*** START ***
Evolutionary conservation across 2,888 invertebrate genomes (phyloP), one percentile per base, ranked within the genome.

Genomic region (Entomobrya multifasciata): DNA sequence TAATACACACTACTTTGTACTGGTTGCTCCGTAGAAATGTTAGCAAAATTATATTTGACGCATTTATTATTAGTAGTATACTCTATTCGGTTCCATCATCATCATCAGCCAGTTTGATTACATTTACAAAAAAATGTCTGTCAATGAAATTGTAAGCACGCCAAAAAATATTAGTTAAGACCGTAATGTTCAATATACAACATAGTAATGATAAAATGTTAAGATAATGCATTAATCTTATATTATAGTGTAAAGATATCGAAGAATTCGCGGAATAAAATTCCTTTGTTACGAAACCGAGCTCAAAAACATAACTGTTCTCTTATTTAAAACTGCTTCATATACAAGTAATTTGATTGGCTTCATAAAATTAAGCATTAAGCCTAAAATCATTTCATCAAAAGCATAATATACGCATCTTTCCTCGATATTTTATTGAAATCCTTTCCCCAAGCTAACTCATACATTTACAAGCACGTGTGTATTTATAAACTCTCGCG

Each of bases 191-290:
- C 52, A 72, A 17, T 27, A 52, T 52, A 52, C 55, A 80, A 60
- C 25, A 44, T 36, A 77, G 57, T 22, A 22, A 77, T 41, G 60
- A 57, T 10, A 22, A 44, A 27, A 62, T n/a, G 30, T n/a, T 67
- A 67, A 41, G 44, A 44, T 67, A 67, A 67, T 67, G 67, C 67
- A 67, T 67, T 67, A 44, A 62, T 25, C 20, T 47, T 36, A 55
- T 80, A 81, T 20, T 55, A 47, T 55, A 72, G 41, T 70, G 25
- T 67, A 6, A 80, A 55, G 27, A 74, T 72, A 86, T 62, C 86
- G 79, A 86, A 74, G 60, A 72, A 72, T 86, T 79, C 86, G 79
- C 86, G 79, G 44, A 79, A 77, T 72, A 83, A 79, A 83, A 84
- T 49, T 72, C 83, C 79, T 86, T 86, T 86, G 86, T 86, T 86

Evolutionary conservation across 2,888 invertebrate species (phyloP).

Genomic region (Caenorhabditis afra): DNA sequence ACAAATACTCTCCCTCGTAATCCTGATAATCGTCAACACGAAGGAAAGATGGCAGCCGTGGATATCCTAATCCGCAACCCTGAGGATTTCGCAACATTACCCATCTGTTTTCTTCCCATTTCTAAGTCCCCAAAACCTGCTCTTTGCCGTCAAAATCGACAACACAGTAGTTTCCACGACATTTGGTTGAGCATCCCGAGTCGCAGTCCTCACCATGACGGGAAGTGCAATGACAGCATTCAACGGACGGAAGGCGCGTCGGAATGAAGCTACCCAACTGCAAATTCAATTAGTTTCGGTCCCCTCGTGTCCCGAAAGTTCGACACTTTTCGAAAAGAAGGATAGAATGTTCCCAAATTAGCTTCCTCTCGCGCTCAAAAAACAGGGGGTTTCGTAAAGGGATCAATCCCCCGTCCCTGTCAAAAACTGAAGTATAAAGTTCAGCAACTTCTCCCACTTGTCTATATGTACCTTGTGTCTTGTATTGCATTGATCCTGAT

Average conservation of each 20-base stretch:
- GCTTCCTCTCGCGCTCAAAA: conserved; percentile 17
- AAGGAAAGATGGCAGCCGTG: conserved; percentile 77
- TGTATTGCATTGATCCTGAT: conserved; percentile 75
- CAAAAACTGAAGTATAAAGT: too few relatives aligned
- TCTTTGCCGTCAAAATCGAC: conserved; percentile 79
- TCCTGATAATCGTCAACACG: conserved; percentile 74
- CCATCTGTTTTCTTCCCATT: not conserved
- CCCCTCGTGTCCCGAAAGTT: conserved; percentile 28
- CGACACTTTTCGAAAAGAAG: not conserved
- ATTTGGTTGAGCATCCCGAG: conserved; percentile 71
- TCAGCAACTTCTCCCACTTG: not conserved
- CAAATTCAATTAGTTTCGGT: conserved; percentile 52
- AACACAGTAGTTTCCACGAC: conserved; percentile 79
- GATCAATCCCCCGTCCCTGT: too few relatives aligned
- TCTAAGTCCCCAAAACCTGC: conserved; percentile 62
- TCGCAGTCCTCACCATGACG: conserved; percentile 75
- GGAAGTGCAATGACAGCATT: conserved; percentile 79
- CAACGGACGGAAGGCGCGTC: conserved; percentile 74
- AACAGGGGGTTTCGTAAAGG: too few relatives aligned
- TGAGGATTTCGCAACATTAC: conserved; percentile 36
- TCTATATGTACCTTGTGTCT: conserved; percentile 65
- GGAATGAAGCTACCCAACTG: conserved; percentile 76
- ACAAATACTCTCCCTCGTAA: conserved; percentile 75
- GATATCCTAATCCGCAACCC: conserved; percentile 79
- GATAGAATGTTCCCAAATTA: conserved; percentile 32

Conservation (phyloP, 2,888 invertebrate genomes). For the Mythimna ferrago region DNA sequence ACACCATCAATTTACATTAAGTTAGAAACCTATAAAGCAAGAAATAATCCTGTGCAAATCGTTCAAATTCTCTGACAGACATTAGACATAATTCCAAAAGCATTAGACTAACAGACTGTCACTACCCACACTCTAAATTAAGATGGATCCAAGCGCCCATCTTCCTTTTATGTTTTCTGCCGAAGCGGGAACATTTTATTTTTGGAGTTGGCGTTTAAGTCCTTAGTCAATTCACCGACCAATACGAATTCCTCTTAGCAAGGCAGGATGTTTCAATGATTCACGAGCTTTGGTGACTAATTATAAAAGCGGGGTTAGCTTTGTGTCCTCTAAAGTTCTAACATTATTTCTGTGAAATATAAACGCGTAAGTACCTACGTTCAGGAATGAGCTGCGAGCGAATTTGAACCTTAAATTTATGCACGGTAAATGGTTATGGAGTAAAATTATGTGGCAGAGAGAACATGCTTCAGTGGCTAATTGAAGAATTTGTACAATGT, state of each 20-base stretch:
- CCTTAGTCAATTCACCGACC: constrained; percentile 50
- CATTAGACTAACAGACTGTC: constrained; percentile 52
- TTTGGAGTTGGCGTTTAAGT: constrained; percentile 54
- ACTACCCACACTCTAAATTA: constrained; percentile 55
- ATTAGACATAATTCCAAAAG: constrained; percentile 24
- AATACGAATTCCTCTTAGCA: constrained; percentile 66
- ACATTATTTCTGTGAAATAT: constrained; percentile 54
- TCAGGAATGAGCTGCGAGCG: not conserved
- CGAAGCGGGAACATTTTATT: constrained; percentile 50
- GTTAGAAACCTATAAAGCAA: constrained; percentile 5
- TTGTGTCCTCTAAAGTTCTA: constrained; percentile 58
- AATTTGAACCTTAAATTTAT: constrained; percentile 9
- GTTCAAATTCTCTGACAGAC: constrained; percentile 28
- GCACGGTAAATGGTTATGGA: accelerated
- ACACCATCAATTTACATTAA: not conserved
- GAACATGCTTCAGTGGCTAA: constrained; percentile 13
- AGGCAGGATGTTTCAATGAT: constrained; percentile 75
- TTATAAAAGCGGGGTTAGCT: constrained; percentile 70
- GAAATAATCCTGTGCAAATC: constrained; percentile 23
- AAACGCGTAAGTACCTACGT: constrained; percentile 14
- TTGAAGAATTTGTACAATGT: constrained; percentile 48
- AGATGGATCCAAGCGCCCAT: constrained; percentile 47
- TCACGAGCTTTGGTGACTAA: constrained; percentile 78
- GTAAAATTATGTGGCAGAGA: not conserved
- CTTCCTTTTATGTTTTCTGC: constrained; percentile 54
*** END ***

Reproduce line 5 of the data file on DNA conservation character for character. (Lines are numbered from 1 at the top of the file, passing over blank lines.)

- C 25, A 44, T 36, A 77, G 57, T 22, A 22, A 77, T 41, G 60